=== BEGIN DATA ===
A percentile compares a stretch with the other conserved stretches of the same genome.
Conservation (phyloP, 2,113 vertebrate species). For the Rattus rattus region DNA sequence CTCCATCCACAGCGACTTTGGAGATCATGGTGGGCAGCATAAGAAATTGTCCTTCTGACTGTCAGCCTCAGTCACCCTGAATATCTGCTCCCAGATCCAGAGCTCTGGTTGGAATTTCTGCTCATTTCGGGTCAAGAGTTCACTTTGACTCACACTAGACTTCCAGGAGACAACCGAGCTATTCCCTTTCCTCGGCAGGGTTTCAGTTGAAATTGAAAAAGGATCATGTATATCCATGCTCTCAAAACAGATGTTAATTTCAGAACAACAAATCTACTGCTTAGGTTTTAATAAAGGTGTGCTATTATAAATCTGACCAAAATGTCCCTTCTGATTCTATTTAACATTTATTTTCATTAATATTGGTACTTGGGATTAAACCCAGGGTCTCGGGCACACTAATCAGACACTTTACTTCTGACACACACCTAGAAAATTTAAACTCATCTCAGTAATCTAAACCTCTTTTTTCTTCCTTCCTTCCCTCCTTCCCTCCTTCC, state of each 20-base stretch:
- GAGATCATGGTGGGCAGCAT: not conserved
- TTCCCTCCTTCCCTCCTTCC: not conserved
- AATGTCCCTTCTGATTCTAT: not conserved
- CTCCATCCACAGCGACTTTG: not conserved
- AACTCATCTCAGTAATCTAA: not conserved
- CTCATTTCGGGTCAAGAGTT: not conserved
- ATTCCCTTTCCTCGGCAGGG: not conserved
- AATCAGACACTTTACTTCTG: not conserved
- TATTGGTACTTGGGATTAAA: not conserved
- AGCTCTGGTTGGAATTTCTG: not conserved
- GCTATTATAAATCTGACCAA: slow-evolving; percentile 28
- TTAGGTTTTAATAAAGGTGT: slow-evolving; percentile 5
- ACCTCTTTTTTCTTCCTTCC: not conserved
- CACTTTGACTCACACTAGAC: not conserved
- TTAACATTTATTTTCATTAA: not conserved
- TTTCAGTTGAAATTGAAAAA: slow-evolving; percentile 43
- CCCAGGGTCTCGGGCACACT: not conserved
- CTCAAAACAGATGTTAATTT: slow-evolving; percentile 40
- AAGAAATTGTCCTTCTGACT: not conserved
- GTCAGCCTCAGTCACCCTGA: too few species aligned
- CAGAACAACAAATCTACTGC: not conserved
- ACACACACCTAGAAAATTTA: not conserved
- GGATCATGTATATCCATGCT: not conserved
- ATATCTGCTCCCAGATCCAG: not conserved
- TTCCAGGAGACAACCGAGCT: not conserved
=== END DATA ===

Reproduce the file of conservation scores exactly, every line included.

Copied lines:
A percentile compares a stretch with the other conserved stretches of the same genome.
Conservation (phyloP, 2,113 vertebrate species). For the Rattus rattus region DNA sequence CTCCATCCACAGCGACTTTGGAGATCATGGTGGGCAGCATAAGAAATTGTCCTTCTGACTGTCAGCCTCAGTCACCCTGAATATCTGCTCCCAGATCCAGAGCTCTGGTTGGAATTTCTGCTCATTTCGGGTCAAGAGTTCACTTTGACTCACACTAGACTTCCAGGAGACAACCGAGCTATTCCCTTTCCTCGGCAGGGTTTCAGTTGAAATTGAAAAAGGATCATGTATATCCATGCTCTCAAAACAGATGTTAATTTCAGAACAACAAATCTACTGCTTAGGTTTTAATAAAGGTGTGCTATTATAAATCTGACCAAAATGTCCCTTCTGATTCTATTTAACATTTATTTTCATTAATATTGGTACTTGGGATTAAACCCAGGGTCTCGGGCACACTAATCAGACACTTTACTTCTGACACACACCTAGAAAATTTAAACTCATCTCAGTAATCTAAACCTCTTTTTTCTTCCTTCCTTCCCTCCTTCCCTCCTTCC, state of each 20-base stretch:
- GAGATCATGGTGGGCAGCAT: not conserved
- TTCCCTCCTTCCCTCCTTCC: not conserved
- AATGTCCCTTCTGATTCTAT: not conserved
- CTCCATCCACAGCGACTTTG: not conserved
- AACTCATCTCAGTAATCTAA: not conserved
- CTCATTTCGGGTCAAGAGTT: not conserved
- ATTCCCTTTCCTCGGCAGGG: not conserved
- AATCAGACACTTTACTTCTG: not conserved
- TATTGGTACTTGGGATTAAA: not conserved
- AGCTCTGGTTGGAATTTCTG: not conserved
- GCTATTATAAATCTGACCAA: slow-evolving; percentile 28
- TTAGGTTTTAATAAAGGTGT: slow-evolving; percentile 5
- ACCTCTTTTTTCTTCCTTCC: not conserved
- CACTTTGACTCACACTAGAC: not conserved
- TTAACATTTATTTTCATTAA: not conserved
- TTTCAGTTGAAATTGAAAAA: slow-evolving; percentile 43
- CCCAGGGTCTCGGGCACACT: not conserved
- CTCAAAACAGATGTTAATTT: slow-evolving; percentile 40
- AAGAAATTGTCCTTCTGACT: not conserved
- GTCAGCCTCAGTCACCCTGA: too few species aligned
- CAGAACAACAAATCTACTGC: not conserved
- ACACACACCTAGAAAATTTA: not conserved
- GGATCATGTATATCCATGCT: not conserved
- ATATCTGCTCCCAGATCCAG: not conserved
- TTCCAGGAGACAACCGAGCT: not conserved